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Who tells whate'er you think, whate'er you say,
Aud, if he lie not, must at least betray;
Who to the dean and silver bell can swear,
And sees at Canons what was never there ;
Who reads but with a lust to misapply,
Make satire a lampoon, and fiction lie:
A lash like mine no honest man shall dread,
But all such babbling blockheads in his stead.

Let Sporus tremble.-A. What? that thing of silk,
Sporus, that mere white curd of ass's milk?
Satire or sense, alas! can Sporus feel?
Who breaks a butterfly upon a wheel ?

P. Yet let me fiap this bug with gilded wings, This painted child of dirt, that stinks and stings ; Whose buzz the witty aud the fair annoys, Yet wit ne'er tastes, and beauty ne'er enjoys : So well-bred spaniels civilly delight In mumbling of the game they dare not bite. Eternal smiles his emptiness Betray, As shallow streams run dimpling all the way. Whether in florid impotence he speaks, And as the prompter breathes, the puppet squeaks ; -Or at the ear of Eve, familiar toad, Half froth, half venom, spits himself abroad, In puns, or politics, or tales, or lles, Or spite, or smut, or rhymes, or blasphemies : His wit all see-saw, between that and this, Now high, now low, now master up, now miss, And he himself one vile antithesis. Amphibious thing! that, acting either part, The trilling head, or the corrupted heart; Fop at the toilet, flatterer at the board, Now trips a lady, and now struts a lord. Eve's tempter thus the rabbins bave exprest, A cherub's face, and reptile all the rest; Beauty that shocks you, parts that none will trust, Wit that can creep, and pride that licks the dust.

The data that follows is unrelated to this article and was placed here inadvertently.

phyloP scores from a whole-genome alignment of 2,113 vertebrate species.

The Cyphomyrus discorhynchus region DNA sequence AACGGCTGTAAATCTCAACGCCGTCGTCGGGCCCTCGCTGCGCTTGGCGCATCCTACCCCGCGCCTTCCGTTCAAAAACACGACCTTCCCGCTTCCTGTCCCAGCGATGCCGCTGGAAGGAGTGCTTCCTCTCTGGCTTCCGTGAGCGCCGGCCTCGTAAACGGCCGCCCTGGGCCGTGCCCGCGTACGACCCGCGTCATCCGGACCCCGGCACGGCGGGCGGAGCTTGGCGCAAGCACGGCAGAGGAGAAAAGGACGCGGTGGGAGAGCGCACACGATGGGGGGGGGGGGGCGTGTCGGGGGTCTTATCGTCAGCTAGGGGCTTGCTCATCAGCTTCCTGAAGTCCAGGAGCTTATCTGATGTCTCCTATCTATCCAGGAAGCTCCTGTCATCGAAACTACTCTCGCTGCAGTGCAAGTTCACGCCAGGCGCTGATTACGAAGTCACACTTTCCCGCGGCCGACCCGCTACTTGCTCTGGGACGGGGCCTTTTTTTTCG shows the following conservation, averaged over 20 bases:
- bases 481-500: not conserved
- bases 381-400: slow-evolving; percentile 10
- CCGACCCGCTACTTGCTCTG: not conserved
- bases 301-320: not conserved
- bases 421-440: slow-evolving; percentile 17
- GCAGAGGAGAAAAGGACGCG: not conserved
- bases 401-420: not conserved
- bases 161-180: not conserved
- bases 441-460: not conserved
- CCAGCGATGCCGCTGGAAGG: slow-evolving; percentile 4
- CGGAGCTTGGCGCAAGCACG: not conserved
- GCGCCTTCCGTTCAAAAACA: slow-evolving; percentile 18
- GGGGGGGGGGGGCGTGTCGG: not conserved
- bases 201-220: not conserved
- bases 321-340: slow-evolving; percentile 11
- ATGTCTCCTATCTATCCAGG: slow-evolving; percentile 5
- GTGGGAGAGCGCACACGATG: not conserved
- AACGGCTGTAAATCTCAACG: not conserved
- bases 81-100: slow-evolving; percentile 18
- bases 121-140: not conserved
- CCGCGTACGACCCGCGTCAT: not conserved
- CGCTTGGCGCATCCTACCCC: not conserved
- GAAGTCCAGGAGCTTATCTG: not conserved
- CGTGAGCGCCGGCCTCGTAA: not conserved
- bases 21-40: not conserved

Not fortune's worshipper, nor fashion's fool, Not lucre's madman, nor ambition's tool,

Not proud, nor servile; be one poet's praise,“
That, if he pleas'd, he pleas'd by manly ways;
That fiattery, ev'n to kings, he held a shame,
And thought a lie in verse or prose the same;
That not in fancy's maze he wander'd long,
But stoop'd to truth, and moraliz'd his song;
That not for fame, but virtue's better end,
He stood the furious foe, the timid friend,
The damning critic, half-approving wit,
The coxcomb hit, or fearing to be hit;
Laugh'd at the loss of friends he never had,
The dull, the proud, the wicked, and the mad
The distant threats of vengeance on his head,
The blow upfelt, the tear he never shed;
The tale reviv'd, the lie so oft o'erthrown,
Th'imputed trash, and dulness not his own;
The morals blacken'd when the writings 'scape,
The libell'd person and the pictur'd shape;
Abuse, on all he lov'd, or lov'd him, spread,
A friend in exile, or a father dead;
The whisper, that, to greatness still too near,
Perhaps yet vibrates on his sovereign's ear---
Welcome for thee, fair virtue! all the past :
For thee, fair virtue! welcome ev'n the last!

A. But why insult the poor, affront the great?
P. A knave's a knave, to me, in every state;
Alike my scorn, if he succeed or faili
Sporus at court, or Japhet in a jail ;
A hireling scribbler, or a hireling peer,
Knight of the post corrupt, or of the shire ;
If on a pillory, or near a tlirone,
He gain his prince's ear, or lose his own.

Yet soft by nature, more a dupe than wit,
Sappho can tell you how this man was bit:
This dreaded sat'rist Dennis will confess
Foe to bis pride but friend to his distress :